Tag Archives: national road

Lone Star Restaurant: Classic Diner Food

On several recent research trips to the National Road, I have found myself eating at the Lone Star Restaurant. Located in Markleysburg Pennsylvania, this Lone Star was founded 65 years before the better known chain which bears the same moniker, and is more in the mold of a diner than a steakhouse. I first stopped in for breakfast in the middle of the week and was a bit concerned that there were only two other patrons seated. I prayed the lack of business wasn’t a reflection on the quality of food or service. A menu was presented and I immediately noticed country ham was listed, which is a bit unusual to see this far north. Not having enjoyed that southern specialty recently, I ordered it along with eggs (over easy) and home fries. The only regional specialty I noticed on the breakfast menu was buckwheat cakes which were available seasonally. While waiting for the meal, I took in the interior of the restaurant which had vintage stainless pedestal stools at the counter in alternating black and red tops. The floor tiles were a matching black and red and the red laminate counter showed evidence of the presence of many elbows over the years. The pie safe displayed a tempting array of house baked pies, but it was a bit early in the day for me to get into dessert. The food arrived in a flash, as you would expect with only two other patrons in the restaurant, and I noticed immediately that what they billed as country ham was in fact a thick ham steak. I was a bit disappointed that I was not going to get my country ham fix, but that feeling soon vanished as I dug into the meal. The ham was a REAL steak, nearly ½ inch thick with a nice marrow bone in the center, as opposed to the over process molded products many restaurants use. The eggs were perfectly cooked and exhibited no off-taste from “butter flavored” oil, nor were they marred by extraneous bits of carbonized food from an improperly cleaned grill. The massive mound of home fries filled the rest of the plate, and they were prepared with freshly cooked potatoes. My only complaint was the potatoes were not seasoned. Yes, I can add salt and pepper, but the judicious addition of seasoning in the kitchen is a much better option. As I paid my check, I noticed the restaurant offered fresh-baked sweet rolls for take out sales, but those would have to wait until I drop a few pounds. Overall, a very good breakfast, but I vowed to return to see if the Lone Star could repeat the performance when the restaurant was busier.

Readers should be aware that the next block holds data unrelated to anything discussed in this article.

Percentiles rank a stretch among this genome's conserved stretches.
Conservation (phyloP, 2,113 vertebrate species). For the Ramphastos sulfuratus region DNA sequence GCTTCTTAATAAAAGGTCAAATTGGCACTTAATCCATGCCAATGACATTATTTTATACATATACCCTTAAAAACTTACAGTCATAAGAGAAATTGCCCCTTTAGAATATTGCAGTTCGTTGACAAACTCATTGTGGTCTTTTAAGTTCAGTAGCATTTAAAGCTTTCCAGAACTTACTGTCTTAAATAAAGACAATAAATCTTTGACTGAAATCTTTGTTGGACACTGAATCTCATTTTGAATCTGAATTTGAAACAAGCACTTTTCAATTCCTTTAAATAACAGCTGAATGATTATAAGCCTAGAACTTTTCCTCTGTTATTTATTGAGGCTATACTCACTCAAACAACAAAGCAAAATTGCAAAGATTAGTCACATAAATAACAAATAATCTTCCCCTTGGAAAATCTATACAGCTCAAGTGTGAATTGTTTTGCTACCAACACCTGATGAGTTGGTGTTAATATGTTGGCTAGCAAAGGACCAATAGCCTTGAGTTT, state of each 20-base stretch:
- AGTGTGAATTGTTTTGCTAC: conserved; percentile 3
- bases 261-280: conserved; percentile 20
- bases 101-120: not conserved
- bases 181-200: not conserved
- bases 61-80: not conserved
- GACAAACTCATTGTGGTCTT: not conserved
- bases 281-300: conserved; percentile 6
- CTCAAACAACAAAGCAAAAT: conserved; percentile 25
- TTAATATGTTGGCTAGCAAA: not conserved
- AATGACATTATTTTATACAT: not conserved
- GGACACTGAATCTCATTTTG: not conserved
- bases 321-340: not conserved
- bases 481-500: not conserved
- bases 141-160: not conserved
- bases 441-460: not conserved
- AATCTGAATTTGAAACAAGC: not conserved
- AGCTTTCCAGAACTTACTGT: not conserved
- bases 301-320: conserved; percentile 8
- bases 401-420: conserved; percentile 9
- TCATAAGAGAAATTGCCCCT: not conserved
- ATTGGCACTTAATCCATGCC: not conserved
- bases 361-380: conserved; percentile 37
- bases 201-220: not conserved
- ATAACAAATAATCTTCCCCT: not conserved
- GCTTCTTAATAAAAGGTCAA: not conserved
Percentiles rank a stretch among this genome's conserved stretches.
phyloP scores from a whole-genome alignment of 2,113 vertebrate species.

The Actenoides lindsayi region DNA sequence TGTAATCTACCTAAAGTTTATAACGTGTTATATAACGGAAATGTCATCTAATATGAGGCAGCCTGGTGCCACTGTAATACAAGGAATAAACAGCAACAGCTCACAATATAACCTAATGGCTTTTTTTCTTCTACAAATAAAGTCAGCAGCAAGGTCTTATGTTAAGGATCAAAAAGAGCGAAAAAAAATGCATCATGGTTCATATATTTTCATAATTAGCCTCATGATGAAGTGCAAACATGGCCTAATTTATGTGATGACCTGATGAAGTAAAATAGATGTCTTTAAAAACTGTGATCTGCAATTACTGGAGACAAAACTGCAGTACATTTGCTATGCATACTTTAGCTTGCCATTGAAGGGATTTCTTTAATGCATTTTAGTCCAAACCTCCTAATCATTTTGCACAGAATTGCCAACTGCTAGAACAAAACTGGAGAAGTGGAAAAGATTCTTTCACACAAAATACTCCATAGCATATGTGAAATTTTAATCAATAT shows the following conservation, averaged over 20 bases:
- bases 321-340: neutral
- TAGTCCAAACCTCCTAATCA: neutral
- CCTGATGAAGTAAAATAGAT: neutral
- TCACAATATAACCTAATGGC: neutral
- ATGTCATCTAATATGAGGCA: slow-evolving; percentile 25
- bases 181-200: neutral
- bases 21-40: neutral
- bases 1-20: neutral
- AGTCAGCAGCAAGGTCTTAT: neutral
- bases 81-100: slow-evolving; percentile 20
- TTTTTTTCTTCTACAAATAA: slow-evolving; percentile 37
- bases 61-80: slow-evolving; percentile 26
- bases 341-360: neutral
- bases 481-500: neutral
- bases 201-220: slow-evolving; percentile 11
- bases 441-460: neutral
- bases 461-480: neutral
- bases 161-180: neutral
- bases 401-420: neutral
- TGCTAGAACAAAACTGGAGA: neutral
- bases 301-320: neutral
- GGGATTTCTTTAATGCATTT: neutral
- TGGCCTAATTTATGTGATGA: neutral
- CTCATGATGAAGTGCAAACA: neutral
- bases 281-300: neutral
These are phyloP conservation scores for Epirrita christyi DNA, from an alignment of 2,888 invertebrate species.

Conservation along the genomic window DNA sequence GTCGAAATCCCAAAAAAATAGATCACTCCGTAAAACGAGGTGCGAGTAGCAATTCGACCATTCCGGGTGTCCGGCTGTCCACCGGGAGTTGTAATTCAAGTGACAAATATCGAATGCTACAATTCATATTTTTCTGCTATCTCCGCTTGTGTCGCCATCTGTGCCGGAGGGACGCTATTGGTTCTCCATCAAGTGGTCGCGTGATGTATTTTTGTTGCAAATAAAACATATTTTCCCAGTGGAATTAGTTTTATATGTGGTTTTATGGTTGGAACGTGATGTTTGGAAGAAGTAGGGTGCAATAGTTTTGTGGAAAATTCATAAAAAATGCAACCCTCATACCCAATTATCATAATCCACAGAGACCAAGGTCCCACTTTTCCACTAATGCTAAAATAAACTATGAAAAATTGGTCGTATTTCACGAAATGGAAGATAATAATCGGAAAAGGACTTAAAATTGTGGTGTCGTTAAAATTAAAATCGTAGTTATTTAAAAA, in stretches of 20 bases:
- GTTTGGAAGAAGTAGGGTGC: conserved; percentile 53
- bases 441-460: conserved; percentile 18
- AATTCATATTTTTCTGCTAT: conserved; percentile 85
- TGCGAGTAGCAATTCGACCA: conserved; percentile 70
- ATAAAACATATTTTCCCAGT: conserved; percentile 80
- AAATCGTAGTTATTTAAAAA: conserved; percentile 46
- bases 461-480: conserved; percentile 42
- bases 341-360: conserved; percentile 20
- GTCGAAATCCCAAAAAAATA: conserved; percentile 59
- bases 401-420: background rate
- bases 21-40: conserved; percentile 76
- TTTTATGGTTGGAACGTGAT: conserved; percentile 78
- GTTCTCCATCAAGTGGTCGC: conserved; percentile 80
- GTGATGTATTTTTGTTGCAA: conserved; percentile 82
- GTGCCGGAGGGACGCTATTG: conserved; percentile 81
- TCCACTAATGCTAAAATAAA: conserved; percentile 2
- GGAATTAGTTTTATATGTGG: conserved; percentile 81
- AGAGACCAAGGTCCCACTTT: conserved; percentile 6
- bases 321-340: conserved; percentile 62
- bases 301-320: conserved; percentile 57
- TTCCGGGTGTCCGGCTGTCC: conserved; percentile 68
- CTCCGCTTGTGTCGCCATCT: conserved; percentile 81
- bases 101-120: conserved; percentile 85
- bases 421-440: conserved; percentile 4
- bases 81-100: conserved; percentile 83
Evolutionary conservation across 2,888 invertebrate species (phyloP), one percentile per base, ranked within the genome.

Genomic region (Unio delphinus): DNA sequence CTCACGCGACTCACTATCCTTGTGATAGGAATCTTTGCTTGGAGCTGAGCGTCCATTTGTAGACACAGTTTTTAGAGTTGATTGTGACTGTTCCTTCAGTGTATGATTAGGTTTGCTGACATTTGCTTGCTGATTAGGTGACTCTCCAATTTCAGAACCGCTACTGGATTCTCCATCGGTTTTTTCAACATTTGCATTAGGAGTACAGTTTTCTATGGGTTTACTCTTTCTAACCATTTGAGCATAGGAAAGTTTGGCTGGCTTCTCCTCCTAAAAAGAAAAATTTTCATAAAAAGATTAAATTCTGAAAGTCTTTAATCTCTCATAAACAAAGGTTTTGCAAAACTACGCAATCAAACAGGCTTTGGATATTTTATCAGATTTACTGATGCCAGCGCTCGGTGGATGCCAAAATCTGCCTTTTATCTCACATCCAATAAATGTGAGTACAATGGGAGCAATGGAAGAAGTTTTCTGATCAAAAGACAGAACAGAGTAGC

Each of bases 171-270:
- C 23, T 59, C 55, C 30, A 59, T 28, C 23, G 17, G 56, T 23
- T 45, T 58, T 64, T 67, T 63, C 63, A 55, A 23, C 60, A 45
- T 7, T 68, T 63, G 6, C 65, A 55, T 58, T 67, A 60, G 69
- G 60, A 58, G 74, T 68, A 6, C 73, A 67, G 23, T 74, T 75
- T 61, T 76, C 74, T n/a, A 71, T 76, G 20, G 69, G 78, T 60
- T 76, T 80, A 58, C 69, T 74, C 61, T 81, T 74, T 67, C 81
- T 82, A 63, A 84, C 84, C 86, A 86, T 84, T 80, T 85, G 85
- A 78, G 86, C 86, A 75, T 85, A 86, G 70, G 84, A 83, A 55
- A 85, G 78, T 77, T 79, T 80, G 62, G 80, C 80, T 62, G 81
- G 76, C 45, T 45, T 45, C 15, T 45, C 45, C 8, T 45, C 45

Lone Star Restaurant interior
Vintage counter stools at the Lone Star Restaurant

I next arrived at noon on a Saturday, and the Lone Star was much busier as I had expected. Every table in the restaurant was taken, but there were still seats at the counter. My goal this time was to determine whether the food was as “home style” as advertised and whether they could crank it out when busy. The second question was answered in the affirmative when my food arrived just as fast as it had on my first visit, even though the restaurant wasnearly full. I started with a cup of chicken noodle soup ($2.45) which was advertised as being made in-house, and it was. Although it was a basic preparation, the broth was well made and seasoned properly. All of the ingredients were well cooked, with my only complaint being that the soup could have been a bit hotter. I also ordered an egg salad sandwich ($2.95) with a side of pickled egg ($.60). I know, a side of egg with an egg sandwich? Well, I didn’t order them because they were complimentary, I ordered then as indicators of how the kitchen works. I confirmed the pickled egg was Amish style, being prepared with beets, and that the kitchen knows how to properly hard boil an egg (not as cut and dried as you think).